Tag Archives: įgūdžiai

Svarbiausi komunikacijos įgūdžiai ir specializacija

Ruby Learning Blog’as kas savaitę pakalbina patyrusį Ruby/Rails žmogų tema “Little Known Ways to Ruby Mastery”. Tai puiki serija, rekomenduoju paskaityti. Šią savaitę skelbiamas interviu su Jay Field, iš kurio atsakymų norėčiau pasidalinti šiuo – tema aktuali visiems programuotojams:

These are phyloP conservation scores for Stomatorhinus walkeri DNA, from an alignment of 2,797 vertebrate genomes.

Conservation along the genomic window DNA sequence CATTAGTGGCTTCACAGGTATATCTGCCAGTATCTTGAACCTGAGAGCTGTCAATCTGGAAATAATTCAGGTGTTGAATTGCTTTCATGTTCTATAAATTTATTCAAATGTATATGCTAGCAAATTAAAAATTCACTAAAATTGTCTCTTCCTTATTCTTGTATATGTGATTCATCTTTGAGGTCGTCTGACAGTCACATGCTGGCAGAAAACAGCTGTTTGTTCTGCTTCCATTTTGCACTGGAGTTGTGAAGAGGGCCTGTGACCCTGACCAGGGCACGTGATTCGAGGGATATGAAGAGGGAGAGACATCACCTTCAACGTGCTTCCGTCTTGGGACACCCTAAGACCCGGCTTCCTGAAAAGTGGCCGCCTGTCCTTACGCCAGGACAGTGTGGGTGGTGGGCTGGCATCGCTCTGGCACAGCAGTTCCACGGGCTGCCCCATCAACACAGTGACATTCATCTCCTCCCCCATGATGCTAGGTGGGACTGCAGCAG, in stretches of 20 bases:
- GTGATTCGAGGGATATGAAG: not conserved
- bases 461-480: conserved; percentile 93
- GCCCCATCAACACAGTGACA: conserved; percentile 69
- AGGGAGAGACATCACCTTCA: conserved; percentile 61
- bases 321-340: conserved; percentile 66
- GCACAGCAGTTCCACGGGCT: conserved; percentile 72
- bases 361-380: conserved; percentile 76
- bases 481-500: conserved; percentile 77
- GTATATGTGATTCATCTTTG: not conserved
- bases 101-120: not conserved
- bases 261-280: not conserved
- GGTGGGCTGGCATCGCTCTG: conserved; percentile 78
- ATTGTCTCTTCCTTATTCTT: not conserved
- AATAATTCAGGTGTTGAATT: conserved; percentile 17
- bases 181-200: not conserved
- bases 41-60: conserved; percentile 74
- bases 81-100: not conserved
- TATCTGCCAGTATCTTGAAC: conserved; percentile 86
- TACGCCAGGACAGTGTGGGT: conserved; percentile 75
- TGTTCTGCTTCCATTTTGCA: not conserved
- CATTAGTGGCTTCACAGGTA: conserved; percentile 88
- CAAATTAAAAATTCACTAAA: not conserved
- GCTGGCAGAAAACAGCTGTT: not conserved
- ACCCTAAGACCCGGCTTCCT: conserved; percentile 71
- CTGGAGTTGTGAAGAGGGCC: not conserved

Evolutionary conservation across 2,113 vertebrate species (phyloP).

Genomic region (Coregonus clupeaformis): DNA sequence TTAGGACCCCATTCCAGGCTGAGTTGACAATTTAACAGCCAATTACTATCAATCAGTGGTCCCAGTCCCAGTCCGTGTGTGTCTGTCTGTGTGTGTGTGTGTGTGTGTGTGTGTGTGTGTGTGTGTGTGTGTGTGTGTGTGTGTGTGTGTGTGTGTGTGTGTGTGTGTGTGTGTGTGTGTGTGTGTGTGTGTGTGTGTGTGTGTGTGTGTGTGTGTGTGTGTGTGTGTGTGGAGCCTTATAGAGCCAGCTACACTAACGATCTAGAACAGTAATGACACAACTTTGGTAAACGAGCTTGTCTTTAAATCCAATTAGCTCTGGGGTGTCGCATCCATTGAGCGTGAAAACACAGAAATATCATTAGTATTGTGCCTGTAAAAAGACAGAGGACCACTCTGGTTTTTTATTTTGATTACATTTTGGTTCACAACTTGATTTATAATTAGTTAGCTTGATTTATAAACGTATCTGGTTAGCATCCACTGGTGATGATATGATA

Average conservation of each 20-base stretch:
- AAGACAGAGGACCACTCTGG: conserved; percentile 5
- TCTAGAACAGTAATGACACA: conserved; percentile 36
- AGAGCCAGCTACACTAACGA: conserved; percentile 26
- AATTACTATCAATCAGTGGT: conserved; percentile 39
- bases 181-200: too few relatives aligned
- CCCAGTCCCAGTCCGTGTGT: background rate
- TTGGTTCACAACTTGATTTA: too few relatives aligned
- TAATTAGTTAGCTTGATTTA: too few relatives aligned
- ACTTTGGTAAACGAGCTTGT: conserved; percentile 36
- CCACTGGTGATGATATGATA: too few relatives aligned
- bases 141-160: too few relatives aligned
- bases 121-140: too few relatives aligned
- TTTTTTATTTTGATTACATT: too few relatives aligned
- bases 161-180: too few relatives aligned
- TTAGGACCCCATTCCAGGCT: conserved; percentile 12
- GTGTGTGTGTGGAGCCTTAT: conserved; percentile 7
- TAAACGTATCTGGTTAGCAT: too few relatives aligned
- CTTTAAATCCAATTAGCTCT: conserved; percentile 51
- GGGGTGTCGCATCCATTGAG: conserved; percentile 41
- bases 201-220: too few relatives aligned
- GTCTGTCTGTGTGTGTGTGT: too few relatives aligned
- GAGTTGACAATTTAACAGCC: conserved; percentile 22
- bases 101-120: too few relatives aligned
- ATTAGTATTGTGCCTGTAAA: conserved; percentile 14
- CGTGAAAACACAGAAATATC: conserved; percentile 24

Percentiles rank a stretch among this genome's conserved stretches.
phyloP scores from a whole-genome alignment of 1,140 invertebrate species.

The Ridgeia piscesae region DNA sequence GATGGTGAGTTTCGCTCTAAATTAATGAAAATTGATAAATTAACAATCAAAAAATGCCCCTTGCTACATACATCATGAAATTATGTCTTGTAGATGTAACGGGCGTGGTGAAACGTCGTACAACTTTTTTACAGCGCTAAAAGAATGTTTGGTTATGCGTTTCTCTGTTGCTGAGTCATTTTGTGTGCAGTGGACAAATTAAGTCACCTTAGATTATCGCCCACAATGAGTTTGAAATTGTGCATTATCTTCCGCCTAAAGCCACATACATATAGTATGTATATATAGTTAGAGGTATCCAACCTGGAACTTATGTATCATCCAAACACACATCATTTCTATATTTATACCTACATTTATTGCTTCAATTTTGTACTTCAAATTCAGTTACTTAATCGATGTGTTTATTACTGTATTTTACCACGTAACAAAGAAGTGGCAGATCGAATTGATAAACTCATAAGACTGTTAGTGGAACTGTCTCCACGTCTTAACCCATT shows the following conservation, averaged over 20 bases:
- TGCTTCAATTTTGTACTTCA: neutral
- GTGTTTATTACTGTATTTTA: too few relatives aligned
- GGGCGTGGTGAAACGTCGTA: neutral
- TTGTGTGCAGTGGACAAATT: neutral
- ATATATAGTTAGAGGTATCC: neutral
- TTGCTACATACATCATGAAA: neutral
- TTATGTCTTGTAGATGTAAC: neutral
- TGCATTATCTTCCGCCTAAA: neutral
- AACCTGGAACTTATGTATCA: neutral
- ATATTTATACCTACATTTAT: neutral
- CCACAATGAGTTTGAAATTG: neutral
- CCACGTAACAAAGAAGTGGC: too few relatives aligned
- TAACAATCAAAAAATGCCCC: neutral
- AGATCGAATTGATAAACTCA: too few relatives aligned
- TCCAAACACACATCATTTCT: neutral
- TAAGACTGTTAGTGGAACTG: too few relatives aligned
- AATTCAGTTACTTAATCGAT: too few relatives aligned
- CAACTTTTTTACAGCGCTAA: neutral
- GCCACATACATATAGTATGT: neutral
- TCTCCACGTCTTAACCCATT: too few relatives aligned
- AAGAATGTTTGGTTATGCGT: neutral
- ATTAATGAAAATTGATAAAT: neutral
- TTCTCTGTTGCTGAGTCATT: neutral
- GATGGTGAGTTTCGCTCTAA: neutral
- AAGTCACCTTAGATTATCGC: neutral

What can / should job candidates (for Ruby) do to distinguish themselves from their competition?Jay>> There are two things that I look for in candidates these days: Communication skills and specialization in something relevant.Programmers are terrible communicators in general. I’m not sure why programming seems to attract introverts, but it’s bad for our industry. Great software is almost always a result of significant collaboration, and I prefer to work with people who understand and embrace that fact. I’d take a good programmer with great communication skills over a great programmer with good communication skills, every time.A long time ago someone started telling people that they should be specializing generalists (sorry, I can’t remember who to attribute there). It was good advice, but the sheep only heard “generalist”. These days there’s loads of programmers who know a bit of everything. Which is good, but they aren’t deep in anything. They keep selling the idea of knowing a little of everything as a good thing, because they are a generalist. I’m not buying.I prefer to compose teams of true specializing generalists. For example, if I’m building a Flex front end over a RESTful Rails application, I want everyone to be familiar with Flex, Ruby, ActionScript, REST, SQL, etc. But, I also want at least one team member to be deep with each of the key elements. I’m talking seriously deep. I want them to be so deep that they annoy the team with their “too detailed” explanations of what’s going on and what needs to be done. Those guys drive innovation in their area of expertise, and the app is significantly better because of their low-level understanding.Pick something and learn so much about it that you start to wonder if it’s really worth going any deeper. If you start learning things that no one asks you about, you might be close to your goal. As long as you are still learning things that apply on a fairly regular basis, you aren’t deep enough yet. And, pick something generally useful: REST, Ruby metaprogramming, ActionScript, Javascript, Regular Expressions, etc. You get the idea.

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